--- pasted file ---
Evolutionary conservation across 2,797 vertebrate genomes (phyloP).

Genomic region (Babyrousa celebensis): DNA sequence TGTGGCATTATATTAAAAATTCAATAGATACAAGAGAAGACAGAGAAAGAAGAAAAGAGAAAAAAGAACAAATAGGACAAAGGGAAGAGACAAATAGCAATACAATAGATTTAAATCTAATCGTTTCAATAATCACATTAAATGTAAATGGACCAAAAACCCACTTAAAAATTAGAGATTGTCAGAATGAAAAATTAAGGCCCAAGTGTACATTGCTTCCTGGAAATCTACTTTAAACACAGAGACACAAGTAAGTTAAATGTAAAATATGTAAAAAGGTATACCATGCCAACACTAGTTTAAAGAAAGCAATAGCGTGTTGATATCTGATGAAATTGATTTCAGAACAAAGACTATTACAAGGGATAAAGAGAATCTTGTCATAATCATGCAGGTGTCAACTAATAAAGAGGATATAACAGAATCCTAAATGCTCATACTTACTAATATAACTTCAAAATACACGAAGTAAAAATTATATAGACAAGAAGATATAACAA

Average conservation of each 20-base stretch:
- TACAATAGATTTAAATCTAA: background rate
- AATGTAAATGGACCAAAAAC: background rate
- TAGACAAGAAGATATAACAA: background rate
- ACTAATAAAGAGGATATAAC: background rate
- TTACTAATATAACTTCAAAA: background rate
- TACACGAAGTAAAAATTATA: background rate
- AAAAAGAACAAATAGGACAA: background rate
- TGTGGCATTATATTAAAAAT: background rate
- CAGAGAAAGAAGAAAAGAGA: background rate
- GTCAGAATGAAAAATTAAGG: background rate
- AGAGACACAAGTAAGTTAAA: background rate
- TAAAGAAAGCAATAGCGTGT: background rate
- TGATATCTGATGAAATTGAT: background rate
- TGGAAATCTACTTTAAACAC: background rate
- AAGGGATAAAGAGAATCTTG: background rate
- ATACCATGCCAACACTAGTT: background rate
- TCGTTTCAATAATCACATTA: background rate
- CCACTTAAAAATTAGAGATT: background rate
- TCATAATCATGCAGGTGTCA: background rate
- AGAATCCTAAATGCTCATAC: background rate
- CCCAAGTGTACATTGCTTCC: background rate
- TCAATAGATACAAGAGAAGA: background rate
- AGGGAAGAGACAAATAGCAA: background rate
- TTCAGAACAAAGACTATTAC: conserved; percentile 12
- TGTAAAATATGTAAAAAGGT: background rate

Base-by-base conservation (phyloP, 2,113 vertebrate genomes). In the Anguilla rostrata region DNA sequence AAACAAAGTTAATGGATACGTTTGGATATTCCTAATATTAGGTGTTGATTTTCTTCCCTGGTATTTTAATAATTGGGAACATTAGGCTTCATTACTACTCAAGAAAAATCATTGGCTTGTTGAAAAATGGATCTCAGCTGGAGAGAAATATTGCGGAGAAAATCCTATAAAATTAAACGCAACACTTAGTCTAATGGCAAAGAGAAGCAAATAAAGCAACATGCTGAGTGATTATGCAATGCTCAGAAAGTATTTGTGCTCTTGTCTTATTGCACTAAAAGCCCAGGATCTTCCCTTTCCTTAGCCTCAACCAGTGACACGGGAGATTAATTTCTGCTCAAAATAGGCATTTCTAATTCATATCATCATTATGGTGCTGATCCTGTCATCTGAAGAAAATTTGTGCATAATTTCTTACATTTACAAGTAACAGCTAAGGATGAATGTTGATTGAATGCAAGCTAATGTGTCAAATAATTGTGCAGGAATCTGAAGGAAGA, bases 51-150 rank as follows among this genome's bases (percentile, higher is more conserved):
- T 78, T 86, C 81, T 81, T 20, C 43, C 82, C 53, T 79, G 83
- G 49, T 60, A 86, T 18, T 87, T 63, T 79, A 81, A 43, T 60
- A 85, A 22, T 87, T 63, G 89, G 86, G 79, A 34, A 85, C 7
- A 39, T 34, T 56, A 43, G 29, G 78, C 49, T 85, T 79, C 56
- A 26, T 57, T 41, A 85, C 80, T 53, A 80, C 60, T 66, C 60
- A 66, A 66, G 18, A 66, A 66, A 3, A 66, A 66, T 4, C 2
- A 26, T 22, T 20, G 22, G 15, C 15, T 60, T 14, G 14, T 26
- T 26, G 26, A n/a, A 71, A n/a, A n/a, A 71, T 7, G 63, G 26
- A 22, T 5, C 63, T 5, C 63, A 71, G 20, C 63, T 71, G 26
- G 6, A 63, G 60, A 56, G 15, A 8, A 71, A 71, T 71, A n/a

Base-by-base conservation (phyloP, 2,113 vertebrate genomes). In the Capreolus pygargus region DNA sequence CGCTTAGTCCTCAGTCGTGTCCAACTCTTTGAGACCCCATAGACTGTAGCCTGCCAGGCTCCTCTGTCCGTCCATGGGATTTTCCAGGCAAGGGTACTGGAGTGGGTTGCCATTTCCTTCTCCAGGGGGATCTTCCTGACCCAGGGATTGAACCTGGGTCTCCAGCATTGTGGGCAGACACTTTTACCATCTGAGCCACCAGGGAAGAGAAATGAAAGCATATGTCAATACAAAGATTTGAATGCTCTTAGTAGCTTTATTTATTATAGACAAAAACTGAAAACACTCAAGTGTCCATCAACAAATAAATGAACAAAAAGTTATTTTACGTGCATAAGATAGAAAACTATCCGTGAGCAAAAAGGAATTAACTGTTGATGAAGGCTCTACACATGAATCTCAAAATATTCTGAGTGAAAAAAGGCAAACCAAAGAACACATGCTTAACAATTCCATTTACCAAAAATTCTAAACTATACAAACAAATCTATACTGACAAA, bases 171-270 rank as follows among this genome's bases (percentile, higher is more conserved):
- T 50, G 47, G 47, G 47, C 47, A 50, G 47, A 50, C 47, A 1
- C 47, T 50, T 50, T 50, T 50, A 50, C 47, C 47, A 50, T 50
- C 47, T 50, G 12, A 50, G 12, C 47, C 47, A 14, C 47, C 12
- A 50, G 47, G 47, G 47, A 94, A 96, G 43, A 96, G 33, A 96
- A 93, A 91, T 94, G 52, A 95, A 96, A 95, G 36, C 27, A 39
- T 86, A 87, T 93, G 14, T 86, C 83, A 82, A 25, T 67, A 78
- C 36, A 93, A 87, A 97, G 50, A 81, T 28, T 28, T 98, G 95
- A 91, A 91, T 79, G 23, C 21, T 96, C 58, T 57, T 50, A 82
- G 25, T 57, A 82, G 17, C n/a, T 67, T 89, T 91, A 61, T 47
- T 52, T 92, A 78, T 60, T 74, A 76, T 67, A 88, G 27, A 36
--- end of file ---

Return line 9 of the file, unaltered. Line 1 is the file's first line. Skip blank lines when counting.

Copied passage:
- TACACGAAGTAAAAATTATA: background rate